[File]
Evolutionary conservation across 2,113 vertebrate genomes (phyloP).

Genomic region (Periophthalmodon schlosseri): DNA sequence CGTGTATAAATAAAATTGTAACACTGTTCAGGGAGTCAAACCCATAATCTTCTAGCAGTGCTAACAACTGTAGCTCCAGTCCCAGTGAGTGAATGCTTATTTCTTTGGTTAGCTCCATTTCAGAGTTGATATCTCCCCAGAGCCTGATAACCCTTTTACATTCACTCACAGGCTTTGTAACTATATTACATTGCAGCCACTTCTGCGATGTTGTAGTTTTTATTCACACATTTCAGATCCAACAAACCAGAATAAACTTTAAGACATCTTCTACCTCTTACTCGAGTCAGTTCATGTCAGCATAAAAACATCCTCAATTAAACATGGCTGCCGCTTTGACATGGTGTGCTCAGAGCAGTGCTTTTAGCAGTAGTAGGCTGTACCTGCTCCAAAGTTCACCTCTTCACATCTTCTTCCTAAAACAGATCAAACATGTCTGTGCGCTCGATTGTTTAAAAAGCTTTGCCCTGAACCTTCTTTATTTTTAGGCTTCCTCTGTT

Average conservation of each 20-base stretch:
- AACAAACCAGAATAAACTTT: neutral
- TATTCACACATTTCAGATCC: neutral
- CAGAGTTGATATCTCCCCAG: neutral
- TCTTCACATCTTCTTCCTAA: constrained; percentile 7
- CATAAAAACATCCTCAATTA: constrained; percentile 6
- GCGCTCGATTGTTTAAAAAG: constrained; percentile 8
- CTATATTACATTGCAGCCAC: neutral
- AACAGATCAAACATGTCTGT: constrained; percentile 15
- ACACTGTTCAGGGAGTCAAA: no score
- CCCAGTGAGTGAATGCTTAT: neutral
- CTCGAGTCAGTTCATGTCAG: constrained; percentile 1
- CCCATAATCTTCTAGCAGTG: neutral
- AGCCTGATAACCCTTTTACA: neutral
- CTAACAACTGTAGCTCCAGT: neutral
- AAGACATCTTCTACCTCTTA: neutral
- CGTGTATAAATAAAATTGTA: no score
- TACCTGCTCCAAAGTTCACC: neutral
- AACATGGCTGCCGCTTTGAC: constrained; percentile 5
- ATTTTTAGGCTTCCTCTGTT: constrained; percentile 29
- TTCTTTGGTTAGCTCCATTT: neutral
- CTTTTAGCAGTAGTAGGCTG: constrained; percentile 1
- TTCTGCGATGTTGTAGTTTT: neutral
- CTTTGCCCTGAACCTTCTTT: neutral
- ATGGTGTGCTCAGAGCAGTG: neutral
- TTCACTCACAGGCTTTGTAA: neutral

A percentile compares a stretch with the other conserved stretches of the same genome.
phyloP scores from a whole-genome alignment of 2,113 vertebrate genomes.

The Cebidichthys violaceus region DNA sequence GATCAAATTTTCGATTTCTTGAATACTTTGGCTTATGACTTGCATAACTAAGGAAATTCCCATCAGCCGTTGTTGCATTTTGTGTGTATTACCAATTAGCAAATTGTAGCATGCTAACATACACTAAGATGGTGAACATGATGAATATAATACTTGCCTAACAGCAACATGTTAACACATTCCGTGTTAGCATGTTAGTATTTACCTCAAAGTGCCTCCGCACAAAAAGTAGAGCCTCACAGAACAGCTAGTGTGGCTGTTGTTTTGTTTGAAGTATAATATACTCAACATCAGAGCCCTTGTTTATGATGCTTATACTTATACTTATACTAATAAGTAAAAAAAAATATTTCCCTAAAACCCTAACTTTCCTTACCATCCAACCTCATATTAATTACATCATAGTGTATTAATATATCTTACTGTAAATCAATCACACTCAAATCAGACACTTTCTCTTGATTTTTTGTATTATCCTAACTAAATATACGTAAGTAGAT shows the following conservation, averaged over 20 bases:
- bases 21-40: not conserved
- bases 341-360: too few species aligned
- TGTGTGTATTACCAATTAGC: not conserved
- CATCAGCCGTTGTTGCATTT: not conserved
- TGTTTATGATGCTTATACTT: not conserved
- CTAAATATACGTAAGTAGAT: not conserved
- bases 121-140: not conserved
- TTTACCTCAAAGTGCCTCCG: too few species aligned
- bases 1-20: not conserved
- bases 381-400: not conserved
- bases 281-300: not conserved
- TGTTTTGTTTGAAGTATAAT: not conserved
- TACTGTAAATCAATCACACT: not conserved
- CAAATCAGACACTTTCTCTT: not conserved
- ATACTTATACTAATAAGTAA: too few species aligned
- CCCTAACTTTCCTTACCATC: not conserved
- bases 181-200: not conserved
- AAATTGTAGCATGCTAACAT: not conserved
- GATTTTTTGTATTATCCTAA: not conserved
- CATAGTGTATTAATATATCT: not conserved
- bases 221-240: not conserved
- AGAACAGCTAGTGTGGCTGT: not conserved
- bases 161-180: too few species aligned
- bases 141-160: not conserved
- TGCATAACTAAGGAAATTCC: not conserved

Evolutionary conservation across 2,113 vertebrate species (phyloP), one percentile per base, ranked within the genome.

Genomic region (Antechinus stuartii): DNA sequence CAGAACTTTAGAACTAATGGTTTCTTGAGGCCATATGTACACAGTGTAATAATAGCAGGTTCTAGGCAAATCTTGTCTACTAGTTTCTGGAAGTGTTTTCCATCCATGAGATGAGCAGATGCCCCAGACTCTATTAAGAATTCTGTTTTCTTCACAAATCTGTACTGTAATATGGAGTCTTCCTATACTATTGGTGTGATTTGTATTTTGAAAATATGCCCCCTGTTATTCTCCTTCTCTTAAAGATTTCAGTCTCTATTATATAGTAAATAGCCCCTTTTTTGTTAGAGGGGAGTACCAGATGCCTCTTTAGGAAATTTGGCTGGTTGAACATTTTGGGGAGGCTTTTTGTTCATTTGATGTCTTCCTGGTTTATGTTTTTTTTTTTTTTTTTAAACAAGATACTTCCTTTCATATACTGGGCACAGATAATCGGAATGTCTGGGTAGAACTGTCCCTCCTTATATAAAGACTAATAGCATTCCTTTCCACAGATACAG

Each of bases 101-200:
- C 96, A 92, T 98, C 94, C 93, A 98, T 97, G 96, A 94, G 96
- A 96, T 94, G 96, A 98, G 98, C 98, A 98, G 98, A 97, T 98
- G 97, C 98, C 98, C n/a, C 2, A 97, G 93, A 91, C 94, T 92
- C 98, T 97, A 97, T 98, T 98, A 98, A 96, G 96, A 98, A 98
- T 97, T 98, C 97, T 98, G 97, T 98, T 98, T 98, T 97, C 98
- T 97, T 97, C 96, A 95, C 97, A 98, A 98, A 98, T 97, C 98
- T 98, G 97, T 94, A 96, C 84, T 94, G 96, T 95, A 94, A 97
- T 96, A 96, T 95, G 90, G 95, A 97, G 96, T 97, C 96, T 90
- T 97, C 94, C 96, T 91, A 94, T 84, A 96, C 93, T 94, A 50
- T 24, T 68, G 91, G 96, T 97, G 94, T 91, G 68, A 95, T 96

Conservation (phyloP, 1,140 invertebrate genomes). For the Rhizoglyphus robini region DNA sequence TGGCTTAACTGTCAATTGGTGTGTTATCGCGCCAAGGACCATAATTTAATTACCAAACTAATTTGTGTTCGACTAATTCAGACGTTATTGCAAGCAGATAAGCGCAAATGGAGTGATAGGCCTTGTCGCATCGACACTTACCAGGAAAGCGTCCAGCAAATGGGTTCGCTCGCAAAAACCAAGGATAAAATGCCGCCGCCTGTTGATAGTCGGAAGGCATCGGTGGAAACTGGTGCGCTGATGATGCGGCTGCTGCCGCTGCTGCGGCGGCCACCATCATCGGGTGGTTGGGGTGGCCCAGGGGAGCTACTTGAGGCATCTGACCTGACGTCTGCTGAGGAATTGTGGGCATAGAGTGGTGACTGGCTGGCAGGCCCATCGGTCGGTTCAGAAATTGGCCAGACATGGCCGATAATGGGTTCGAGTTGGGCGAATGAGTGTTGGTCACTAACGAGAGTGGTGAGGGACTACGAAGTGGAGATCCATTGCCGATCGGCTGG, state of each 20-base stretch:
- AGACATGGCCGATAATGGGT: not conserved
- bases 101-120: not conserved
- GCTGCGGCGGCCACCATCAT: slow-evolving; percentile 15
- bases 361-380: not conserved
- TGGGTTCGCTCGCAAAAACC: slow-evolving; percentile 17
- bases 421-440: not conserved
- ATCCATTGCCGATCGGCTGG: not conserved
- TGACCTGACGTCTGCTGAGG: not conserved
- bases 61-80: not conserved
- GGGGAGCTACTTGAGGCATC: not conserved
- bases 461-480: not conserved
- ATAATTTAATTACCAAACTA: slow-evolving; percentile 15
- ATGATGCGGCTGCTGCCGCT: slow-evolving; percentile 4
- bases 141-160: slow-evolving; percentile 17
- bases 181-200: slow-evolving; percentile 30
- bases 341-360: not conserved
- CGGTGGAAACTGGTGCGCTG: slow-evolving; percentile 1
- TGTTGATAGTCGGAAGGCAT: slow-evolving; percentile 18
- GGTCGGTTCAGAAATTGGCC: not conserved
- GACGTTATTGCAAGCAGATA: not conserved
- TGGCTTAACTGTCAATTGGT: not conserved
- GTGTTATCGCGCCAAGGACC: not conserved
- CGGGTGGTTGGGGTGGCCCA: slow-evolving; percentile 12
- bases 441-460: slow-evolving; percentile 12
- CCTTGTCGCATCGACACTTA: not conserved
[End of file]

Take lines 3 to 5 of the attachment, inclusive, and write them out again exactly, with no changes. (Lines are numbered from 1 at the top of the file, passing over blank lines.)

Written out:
Average conservation of each 20-base stretch:
- AACAAACCAGAATAAACTTT: neutral
- TATTCACACATTTCAGATCC: neutral